Income-tax Act, 1961, sections 23(1)(c)—Income from house property—Common issue in the appeals was as to what would be the annual letting value (ALV) of a property when remained vacant for the whole year. While allowing the appeals, the ITAT, Mumbai Branch held that:—”From correspondence, it is noticed that the assessee has approached various property consultants to let out its properties and during the year, it could not get a suitable tenant. From a careful perusal of these documents, it has become evident that during the whole year, the assessee made its continuous efforts to let out the properties and under these circumstances, this property can be called to be let out property in terms of our observations in the foregoing paragraphs. Since the property has been held to be let out property, its annual letting value can only be worked out as per clause (c) of section 23(1) of the Income-tax Act and according to this clause, the rent received or receivable during the year is nil and as such the same be taken as the annual value of the property in order to compute the income from house property. We, therefore, order accordingly.” Premsudha Exports P. Ltd. vs. ACIT (ITAT, Mum)…..99

Income Tax Act, 1961, sections 23(1)(a), 28(iv) and 260A—Income from house property—The question sought to be urged by the Revenue in both appeals was as follows:—”Whether the Tribunal was justified in law in holding that the notional interest on refundable interest free deposit received by the assessee in respect of a shop let out on rent was neither taxable as business profit under Section 28(iv) of the Income Tax Act, 1961 (‘Act’) nor income from house property under Section 23(1)(a) of the Act?” While dismissing the appeals, the High Court of Delhi held that—”(i) A plain reading of the provisions indicates that the question of any notional interest on an interest free deposit being added to the income of an assessee on the basis that it may have been earned by the Assessee if placed as a fixed deposit, does not arise. Section 28(iv) is concerned with business income and is distinct and different from income from house property. (ii) It must be remembered that in a taxing statute it would be unsafe for the Court to go beyond the letter of the law and try to read into the provision more than what is already provided for. The attempt by learned counsel for the Revenue to draw an analogy from the Wealth Tax Act, 1957 is also to no avail. It is an admitted position that there is a specific provision in the Wealth Tax Act which provides for considering of a notional interest whereas Section 23(1)(a) contains no such specific provision.” CIT vs. Asian Hotels Ltd. [2010] 323 ITR 490 (DEL.)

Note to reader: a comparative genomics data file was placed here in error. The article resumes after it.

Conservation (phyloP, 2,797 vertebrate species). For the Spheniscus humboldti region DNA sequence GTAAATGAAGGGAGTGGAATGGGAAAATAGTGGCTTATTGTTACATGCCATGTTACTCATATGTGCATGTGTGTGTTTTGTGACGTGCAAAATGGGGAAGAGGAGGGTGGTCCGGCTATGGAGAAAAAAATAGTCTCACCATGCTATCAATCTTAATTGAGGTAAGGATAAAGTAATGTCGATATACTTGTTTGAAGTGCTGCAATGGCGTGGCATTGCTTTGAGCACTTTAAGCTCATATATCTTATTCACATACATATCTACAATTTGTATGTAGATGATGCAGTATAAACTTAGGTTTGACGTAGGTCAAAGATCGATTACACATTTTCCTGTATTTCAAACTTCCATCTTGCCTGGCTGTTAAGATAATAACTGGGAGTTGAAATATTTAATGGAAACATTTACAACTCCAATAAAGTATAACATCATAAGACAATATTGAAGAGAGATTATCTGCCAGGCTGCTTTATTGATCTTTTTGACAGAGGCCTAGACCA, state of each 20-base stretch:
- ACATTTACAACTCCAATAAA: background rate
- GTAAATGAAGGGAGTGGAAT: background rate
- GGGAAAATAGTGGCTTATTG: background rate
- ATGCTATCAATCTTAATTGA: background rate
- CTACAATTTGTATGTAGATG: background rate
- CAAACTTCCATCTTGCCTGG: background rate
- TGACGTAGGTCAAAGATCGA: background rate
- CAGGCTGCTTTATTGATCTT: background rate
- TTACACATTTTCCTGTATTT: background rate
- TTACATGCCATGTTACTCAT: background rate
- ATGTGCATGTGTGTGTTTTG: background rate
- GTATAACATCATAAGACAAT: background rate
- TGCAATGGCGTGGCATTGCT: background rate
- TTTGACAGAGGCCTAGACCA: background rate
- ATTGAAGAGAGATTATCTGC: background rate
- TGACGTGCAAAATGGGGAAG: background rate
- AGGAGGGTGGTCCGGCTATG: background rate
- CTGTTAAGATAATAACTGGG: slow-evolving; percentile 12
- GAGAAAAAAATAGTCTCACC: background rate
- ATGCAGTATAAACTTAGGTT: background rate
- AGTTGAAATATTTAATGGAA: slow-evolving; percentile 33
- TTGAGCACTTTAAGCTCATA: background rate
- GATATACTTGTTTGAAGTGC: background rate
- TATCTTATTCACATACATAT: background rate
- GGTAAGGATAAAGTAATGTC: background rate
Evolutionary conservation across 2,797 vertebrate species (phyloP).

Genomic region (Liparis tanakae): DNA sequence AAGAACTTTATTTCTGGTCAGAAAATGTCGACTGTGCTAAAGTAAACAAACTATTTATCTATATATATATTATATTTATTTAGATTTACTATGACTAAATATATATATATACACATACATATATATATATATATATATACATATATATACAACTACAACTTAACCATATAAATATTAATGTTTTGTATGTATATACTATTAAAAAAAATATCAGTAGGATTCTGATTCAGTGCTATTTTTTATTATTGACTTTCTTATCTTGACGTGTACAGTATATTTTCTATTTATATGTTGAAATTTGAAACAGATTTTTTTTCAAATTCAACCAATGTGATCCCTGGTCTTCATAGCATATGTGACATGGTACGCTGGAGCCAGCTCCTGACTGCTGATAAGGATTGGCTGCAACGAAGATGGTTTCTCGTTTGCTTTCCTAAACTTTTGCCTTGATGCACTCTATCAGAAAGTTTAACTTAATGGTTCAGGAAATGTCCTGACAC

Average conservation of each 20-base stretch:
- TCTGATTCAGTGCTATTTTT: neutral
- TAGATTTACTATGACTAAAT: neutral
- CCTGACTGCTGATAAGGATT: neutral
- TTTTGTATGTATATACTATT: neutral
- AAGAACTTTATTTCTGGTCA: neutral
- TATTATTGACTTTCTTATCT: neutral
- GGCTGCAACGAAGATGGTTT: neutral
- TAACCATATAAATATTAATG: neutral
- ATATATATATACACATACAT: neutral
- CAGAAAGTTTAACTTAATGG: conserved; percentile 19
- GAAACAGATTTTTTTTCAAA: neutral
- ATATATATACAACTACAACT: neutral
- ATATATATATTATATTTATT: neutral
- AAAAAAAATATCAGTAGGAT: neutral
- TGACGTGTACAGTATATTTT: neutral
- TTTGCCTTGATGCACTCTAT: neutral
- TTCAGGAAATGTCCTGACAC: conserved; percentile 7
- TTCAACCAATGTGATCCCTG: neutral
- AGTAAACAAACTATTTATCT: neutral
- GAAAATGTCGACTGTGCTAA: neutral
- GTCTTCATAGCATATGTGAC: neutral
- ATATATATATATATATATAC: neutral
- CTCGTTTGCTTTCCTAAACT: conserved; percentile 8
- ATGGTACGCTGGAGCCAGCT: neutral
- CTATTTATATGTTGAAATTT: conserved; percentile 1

S. 23(1)(vii) of IT Act, 1961—Disalloance—In absence of establishment that now the assessee considered useful life of tools to be one year instead of three years, addition made under s. 26 of the Act is justified—National Fertilizers Ltd. vs. Dy. CIT (2009) 313 ITR 419 (ITAT-Delhi)

Reference: – As Per Section 23(1) Of the Income Tax Act 1961

The annual value of any property shall be deemed to be—

(a) The sum for which the property might reasonably be expected to let from year to year; or

(b) where the property or any part of the property is let and the actual rent received or receivable by the owner in respect thereof is in excess of the sum referred to in clause (a), the amount so received or receivable; or

(c) where the property or any part of the property is let and was vacant during the whole or any part of the previous year and owing to such vacancy the actual rent received or receivable by the owner in respect thereof is less than the sum referred to in clause (a), the amount so received or receivable :

Provided that the taxes levied by any local authority in respect of the property shall be deducted (irrespective of the previous year in which the liability to pay such taxes was incurred by the owner according to the method of accounting regularly employed by him) in determining the annual value of the property of that previous year in which such taxes are actually paid by him.

Explanation.—for the purposes of clause (b) or clause (c) of this sub-section, the amount of actual rent received or receivable by the owner shall not include, subject to such rules as may be made in this behalf, the amount of rent which the owner cannot realize.